Prime Minister John Key says luring the television market to
New Zealand with subsidies is just as economically important
to the country as the movie industry.
He said big movies helped employment here, but because they
came about only sporadically, work on television series would
supply more constant opportunities for jobs.
Mr Key travelled to Los Angeles last week to woo the film and
television industry to New Zealand.
Actor Cliff Curtis and Weta head Sir Richard Taylor joined Mr
Key in meeting the heads of Fox, Disney, Warner Bros,
Universal, Sony and MGM studios at a dinner hosted by Avatar
director James Cameron and his associate John Landau.
The meal followed a day of meetings in Hollywood for Mr Key,
including a visit to the set of TV show Body of Proof, where
he was introduced to the cast, including former Desperate
Housewives star Dana Delany.
But despite Mr Key's assurances that the film and television
industry would bring higher employment opportunities to the
country, recent reports say Wellington's Weta workshop was
planning to bring 300 foreign workers here to work in post
Mr Key told Radio New Zealand today Warner Bros had estimated
about 3000 people were employed while movies were made here.
"I don't know how many of those are from overseas and how
many are local, but my guess is the majority would be local."
He said he told studio bosses New Zealand was a "great place"
to make movies and television shows, due to our expertise in
However, he acknowledged some had raised the question of
building more sound studios and film sets.
"It certainly helps in terms of their production. It hasn't
stopped them [movie makers] coming down here in the past.
That might be a private sector response. There are quite a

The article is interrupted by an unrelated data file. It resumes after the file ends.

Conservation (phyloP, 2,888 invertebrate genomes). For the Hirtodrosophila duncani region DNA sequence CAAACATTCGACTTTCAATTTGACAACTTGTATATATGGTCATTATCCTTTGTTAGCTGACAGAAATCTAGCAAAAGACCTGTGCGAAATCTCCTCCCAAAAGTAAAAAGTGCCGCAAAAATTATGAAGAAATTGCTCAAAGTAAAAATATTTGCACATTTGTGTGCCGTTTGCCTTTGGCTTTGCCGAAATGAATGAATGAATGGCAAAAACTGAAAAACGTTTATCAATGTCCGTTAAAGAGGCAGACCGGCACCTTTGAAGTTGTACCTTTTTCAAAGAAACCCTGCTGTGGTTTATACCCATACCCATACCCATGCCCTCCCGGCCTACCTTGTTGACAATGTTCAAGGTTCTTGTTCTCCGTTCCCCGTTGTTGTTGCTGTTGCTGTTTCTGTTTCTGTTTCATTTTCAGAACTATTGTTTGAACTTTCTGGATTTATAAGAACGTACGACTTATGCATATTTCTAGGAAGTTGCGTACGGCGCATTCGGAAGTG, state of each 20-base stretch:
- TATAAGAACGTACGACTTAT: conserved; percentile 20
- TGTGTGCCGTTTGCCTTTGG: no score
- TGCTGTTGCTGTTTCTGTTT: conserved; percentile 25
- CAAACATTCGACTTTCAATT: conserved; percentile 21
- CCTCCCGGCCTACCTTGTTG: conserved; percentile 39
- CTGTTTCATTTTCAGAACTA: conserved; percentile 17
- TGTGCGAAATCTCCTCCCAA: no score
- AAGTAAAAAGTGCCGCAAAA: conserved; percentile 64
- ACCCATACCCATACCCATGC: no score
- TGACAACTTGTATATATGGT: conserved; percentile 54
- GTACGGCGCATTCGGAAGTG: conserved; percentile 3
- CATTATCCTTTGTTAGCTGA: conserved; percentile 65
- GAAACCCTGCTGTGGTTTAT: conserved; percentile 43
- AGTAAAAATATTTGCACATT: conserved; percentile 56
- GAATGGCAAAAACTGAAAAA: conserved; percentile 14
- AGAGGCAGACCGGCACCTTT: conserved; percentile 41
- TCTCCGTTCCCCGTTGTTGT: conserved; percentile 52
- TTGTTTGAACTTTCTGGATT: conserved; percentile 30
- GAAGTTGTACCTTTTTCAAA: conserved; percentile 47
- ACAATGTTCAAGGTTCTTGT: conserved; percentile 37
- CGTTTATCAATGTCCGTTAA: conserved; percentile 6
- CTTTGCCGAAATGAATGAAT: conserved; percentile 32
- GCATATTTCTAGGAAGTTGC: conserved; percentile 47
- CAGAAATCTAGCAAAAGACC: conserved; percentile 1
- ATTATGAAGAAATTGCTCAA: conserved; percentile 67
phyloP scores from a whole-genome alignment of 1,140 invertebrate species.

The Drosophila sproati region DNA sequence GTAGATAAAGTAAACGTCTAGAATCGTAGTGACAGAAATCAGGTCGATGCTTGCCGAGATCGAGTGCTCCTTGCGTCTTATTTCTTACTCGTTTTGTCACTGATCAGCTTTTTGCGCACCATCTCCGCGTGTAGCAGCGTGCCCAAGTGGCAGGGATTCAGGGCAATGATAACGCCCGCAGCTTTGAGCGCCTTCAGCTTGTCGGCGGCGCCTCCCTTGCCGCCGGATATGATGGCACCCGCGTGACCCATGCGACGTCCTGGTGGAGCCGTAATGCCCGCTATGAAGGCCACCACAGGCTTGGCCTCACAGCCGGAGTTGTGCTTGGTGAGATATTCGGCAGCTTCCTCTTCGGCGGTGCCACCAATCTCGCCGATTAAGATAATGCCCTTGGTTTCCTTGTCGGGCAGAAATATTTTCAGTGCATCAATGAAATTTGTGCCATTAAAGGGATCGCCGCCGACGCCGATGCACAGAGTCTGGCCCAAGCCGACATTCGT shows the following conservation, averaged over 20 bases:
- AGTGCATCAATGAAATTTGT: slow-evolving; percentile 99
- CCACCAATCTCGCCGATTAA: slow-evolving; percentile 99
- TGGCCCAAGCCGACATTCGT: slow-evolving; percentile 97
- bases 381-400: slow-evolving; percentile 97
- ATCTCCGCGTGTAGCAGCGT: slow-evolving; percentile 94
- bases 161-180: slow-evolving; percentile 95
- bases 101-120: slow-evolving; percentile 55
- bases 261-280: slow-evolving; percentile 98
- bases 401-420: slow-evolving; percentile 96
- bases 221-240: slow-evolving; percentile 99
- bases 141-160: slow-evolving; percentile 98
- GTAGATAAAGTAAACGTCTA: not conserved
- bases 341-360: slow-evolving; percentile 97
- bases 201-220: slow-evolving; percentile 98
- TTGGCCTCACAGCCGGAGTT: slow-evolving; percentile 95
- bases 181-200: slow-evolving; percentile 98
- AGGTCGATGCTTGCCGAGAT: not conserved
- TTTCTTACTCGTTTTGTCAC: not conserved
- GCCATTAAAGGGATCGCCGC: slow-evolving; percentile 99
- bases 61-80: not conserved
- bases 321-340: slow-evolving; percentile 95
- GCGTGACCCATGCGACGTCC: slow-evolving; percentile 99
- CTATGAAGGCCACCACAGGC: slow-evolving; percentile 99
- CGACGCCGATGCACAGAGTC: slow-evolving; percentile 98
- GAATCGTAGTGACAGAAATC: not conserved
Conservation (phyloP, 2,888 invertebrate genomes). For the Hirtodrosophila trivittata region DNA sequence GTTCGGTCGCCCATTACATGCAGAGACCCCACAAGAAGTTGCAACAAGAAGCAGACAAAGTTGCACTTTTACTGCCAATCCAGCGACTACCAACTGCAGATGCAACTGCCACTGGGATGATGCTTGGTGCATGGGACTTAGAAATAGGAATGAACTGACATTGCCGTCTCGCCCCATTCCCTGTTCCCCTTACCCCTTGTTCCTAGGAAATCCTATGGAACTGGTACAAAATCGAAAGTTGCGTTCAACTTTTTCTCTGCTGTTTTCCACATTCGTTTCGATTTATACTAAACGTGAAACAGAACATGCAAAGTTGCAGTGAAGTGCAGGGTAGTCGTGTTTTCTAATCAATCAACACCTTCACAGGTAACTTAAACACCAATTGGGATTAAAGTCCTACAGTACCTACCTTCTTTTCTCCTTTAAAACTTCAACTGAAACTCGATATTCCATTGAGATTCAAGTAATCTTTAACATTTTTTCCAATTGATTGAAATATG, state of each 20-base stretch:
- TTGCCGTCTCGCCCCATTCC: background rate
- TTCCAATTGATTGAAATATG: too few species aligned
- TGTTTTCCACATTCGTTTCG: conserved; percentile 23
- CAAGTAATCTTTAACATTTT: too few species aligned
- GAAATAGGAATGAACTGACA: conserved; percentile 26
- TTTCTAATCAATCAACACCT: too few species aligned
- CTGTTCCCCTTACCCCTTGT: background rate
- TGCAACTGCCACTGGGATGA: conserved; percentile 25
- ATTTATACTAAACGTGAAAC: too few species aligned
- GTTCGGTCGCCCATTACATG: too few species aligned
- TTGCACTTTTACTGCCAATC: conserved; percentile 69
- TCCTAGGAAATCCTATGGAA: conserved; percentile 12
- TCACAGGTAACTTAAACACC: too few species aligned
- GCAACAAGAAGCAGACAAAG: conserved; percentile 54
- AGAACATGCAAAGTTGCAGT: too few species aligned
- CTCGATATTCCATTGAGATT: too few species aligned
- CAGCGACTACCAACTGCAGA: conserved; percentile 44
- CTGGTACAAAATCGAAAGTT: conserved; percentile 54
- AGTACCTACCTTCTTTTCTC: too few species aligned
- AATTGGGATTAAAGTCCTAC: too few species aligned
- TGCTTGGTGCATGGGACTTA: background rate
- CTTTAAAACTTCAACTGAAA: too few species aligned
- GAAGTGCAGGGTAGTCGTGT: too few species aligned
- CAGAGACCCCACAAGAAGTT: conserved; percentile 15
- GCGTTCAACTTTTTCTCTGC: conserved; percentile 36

number of people looking at sound stages in New Zealand."
The timing of Mr Key's trip to the States had been criticised
due to the ongoing revelations around the New Zealand
investigation into internet mogul Kim Dotcom and his
multi-million dollar company Megaupload.
A bid by US authorities to extradite Dotcom from New Zealand
to face movie piracy and racketeering charges is currently
mired in legal wrangling compounded by a domestic spying
He said the chief executive of the Motion Picture Association
of America, Chris Dodd, had raised the Dotcom Megaupload
issue "in passing" during the dinner.
"I wouldn't say the conversation was very long about the
topic, simply noted the case was ongoing in New Zealand and
we left it there."
He said New Zealand was just "playing its part" in
cooperating with the extradition treaty it had with the
Mr Dodd did not raise any of the illegal search warrant
issues or the illegality of the GSCB's involvement in the
case, Mr Key said.
He said his trip to the States was worthwhile, and as Prime
Minister he had access to a number of people who were vital
in the industry.